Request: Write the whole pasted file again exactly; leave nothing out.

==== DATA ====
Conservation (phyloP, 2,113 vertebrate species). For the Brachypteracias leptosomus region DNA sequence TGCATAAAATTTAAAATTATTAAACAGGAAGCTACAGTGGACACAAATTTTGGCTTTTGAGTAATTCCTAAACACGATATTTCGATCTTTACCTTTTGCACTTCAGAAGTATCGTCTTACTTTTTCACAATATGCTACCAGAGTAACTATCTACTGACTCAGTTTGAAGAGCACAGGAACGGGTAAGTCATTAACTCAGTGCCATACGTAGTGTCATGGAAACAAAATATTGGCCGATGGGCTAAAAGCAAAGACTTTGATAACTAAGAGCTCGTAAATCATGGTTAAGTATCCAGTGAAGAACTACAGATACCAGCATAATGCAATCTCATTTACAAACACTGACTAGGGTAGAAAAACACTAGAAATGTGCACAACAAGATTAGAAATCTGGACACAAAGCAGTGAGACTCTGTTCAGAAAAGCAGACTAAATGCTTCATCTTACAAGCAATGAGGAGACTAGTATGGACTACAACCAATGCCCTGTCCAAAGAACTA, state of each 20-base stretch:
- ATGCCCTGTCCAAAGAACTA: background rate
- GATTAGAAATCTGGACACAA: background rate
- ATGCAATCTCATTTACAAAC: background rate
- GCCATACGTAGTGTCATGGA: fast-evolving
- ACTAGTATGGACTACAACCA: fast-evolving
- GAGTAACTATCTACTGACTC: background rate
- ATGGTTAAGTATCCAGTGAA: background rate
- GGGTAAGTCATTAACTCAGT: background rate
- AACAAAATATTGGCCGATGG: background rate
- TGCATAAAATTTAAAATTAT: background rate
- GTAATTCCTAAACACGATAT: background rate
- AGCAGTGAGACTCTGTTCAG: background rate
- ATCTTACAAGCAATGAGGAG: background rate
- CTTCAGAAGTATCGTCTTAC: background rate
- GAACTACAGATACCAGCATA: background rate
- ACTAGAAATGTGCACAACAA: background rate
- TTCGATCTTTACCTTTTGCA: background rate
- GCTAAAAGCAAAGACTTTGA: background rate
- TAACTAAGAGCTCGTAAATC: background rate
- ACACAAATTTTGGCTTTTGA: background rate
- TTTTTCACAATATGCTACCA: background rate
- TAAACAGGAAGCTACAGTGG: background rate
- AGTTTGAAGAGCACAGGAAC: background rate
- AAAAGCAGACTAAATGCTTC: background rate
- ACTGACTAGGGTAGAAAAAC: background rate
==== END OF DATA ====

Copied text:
Conservation (phyloP, 2,113 vertebrate species). For the Brachypteracias leptosomus region DNA sequence TGCATAAAATTTAAAATTATTAAACAGGAAGCTACAGTGGACACAAATTTTGGCTTTTGAGTAATTCCTAAACACGATATTTCGATCTTTACCTTTTGCACTTCAGAAGTATCGTCTTACTTTTTCACAATATGCTACCAGAGTAACTATCTACTGACTCAGTTTGAAGAGCACAGGAACGGGTAAGTCATTAACTCAGTGCCATACGTAGTGTCATGGAAACAAAATATTGGCCGATGGGCTAAAAGCAAAGACTTTGATAACTAAGAGCTCGTAAATCATGGTTAAGTATCCAGTGAAGAACTACAGATACCAGCATAATGCAATCTCATTTACAAACACTGACTAGGGTAGAAAAACACTAGAAATGTGCACAACAAGATTAGAAATCTGGACACAAAGCAGTGAGACTCTGTTCAGAAAAGCAGACTAAATGCTTCATCTTACAAGCAATGAGGAGACTAGTATGGACTACAACCAATGCCCTGTCCAAAGAACTA, state of each 20-base stretch:
- ATGCCCTGTCCAAAGAACTA: background rate
- GATTAGAAATCTGGACACAA: background rate
- ATGCAATCTCATTTACAAAC: background rate
- GCCATACGTAGTGTCATGGA: fast-evolving
- ACTAGTATGGACTACAACCA: fast-evolving
- GAGTAACTATCTACTGACTC: background rate
- ATGGTTAAGTATCCAGTGAA: background rate
- GGGTAAGTCATTAACTCAGT: background rate
- AACAAAATATTGGCCGATGG: background rate
- TGCATAAAATTTAAAATTAT: background rate
- GTAATTCCTAAACACGATAT: background rate
- AGCAGTGAGACTCTGTTCAG: background rate
- ATCTTACAAGCAATGAGGAG: background rate
- CTTCAGAAGTATCGTCTTAC: background rate
- GAACTACAGATACCAGCATA: background rate
- ACTAGAAATGTGCACAACAA: background rate
- TTCGATCTTTACCTTTTGCA: background rate
- GCTAAAAGCAAAGACTTTGA: background rate
- TAACTAAGAGCTCGTAAATC: background rate
- ACACAAATTTTGGCTTTTGA: background rate
- TTTTTCACAATATGCTACCA: background rate
- TAAACAGGAAGCTACAGTGG: background rate
- AGTTTGAAGAGCACAGGAAC: background rate
- AAAAGCAGACTAAATGCTTC: background rate
- ACTGACTAGGGTAGAAAAAC: background rate